Hungary: No country for economic migrants

January 12, 2015


Reacting to last week’s series of Islamist terror attacks in Europe, Viktor Orbán, Hungary’s Prime Minister, once again expressed his opposition to Western Europe’s “liberal immigration policies.” Besides condemning the events as a “brutal act of terror”, Orbán made a series of comments during the weekend, including a statement given to the Paris correspondent of the Hungarian News Agency (MTI) in which he declared that Hungary “will not allow economic immigrants to settle down” in the country.

“Europe should be able to defend itself. Nowadays however, political correctness does not offer protection against ruthless barbarism any more. Hungary has dedicated itself to defend European values, and will participate with its own power in this struggle of vital importance.  However, it has become clear that European politics of today are unable to protect the European people. We need new politics, new machineries of defense, and stabilizing factors that would prevent movements and leakages that are threatening our security.”

Antal Rogán, Fidesz caucus leader and a close colleague of Orbán in ruling party Fidesz, further elaborated on the notions articulated by the prime minister in an interview given to Hungarian state TV:

“It can be seen that in Western European countries, for example in the United Kingdom, France and Germany, the presence of Muslim communities overturns the inner order of Christian countries. […] It is not in the interests of Hungary to receive economic migrants.  They bring traditions that are completely alien from Hungarian traditions.”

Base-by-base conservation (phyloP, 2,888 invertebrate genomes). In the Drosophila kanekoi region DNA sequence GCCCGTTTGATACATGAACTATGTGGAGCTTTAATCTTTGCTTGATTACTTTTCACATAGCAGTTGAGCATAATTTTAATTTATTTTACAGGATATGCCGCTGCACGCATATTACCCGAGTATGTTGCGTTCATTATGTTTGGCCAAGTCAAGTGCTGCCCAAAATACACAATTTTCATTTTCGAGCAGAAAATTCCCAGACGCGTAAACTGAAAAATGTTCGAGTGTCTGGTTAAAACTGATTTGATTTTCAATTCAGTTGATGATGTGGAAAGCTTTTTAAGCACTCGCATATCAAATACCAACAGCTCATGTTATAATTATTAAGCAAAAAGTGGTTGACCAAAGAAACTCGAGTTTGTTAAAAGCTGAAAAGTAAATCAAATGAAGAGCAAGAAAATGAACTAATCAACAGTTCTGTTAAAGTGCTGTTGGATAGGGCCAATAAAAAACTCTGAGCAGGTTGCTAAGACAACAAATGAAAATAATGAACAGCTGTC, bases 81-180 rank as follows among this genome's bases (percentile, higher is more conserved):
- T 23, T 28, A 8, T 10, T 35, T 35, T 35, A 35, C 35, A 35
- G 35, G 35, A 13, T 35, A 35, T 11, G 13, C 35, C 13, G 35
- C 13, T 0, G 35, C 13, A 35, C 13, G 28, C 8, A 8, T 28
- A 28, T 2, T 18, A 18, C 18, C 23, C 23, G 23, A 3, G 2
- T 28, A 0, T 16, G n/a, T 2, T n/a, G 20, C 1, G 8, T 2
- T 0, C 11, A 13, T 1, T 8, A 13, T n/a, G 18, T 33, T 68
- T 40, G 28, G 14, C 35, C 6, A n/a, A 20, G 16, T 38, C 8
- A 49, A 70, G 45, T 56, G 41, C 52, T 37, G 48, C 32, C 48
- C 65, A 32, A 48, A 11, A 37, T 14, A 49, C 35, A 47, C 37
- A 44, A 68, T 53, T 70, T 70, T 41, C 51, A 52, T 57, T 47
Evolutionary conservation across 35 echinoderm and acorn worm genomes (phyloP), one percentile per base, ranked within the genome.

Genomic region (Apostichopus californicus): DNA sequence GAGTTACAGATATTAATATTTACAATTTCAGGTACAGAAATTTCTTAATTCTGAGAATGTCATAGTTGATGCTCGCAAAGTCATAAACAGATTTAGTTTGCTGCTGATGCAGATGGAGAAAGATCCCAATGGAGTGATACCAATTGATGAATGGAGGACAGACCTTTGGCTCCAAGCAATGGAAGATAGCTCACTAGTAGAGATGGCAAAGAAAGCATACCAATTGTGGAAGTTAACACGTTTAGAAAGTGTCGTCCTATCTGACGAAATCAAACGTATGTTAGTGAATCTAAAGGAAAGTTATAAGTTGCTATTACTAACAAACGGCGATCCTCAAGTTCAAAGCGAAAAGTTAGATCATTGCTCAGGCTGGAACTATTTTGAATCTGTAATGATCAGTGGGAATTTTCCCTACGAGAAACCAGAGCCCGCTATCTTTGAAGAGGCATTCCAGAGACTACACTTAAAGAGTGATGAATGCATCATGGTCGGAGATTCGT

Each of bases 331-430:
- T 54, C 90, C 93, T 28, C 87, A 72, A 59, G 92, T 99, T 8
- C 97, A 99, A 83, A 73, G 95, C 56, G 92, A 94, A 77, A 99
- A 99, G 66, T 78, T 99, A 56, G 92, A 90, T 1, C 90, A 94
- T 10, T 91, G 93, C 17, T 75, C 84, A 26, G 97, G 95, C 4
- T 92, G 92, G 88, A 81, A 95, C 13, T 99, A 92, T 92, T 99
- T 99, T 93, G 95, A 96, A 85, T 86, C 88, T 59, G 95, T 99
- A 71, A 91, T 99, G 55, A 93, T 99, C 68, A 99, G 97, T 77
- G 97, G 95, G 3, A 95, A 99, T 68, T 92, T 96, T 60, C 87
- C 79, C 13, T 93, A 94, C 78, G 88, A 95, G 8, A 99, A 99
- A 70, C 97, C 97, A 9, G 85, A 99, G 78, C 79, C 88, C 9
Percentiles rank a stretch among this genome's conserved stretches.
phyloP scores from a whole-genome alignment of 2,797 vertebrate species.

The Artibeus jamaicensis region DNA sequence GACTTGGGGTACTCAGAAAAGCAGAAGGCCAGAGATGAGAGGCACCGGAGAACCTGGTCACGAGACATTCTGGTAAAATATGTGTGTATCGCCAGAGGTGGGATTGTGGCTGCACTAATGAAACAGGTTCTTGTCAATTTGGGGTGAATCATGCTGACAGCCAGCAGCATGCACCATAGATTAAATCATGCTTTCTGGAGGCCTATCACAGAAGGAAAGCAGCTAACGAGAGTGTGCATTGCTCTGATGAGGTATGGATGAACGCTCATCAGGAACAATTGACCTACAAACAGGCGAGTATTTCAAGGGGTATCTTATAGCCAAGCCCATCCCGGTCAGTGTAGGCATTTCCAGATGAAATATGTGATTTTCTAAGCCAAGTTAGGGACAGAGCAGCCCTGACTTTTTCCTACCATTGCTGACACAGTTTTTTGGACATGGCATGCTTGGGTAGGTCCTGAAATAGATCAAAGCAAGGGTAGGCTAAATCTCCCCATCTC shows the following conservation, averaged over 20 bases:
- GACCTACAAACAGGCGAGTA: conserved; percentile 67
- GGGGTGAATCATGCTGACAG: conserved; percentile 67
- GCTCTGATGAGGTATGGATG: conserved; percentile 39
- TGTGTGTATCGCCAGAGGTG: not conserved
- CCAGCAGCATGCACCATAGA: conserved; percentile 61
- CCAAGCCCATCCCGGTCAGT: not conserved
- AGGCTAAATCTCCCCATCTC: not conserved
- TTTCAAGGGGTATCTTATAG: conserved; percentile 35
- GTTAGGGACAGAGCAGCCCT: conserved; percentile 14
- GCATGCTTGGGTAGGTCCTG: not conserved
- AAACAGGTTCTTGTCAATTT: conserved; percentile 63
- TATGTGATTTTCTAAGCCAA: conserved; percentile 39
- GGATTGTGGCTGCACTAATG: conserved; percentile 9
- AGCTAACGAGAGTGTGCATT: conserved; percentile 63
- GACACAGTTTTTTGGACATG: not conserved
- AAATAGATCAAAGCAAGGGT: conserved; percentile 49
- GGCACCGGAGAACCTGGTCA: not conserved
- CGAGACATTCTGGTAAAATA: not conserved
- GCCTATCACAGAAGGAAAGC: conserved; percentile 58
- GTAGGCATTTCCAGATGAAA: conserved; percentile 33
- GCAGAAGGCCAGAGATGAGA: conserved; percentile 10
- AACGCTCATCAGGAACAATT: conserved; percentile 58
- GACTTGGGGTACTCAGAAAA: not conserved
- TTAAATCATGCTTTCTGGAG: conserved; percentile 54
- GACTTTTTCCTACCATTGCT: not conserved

Coming on the heels of earlier comments about the end of liberal democracy, Orbán attributing “responsibility for the Charlie Hebdo attack” to “liberal Western policies on immigration” raised some eyebrows in the French and German media. His views also triggered protest against his presence at the Marché Republicaine (March for the Republic) in Paris on Sunday.  The French edition of Metro News criticized Orbán’s invitation as “questionable”, putting him in the company of Gabonese president Ali Omar Bongo and Russian foreign minister Sergei Lavrov:

“It is true that these guests here are not really the apostles of freedom of expression and respect for civil liberties in their own country. Since taking power in Hungary, Viktor Orban, chairman of Fidesz, an ultra-conservative and populist party, has been particularly criticized for his crackdown on the press and independence of the media.

Passed in December 2010 the highly criticized media law introduced by Orban is not exactly an example of the freedom of the press and expression, particularly with its very high fines, that can be as much as EUR 650,000, and may be imposed on media outlets. This is accompanied by the creation of a Media Council whose members are appointed by … Fidesz.  A situation that has not changed and continues to worry the Commissioner for Human Rights of the Council of Europe in December 2014.”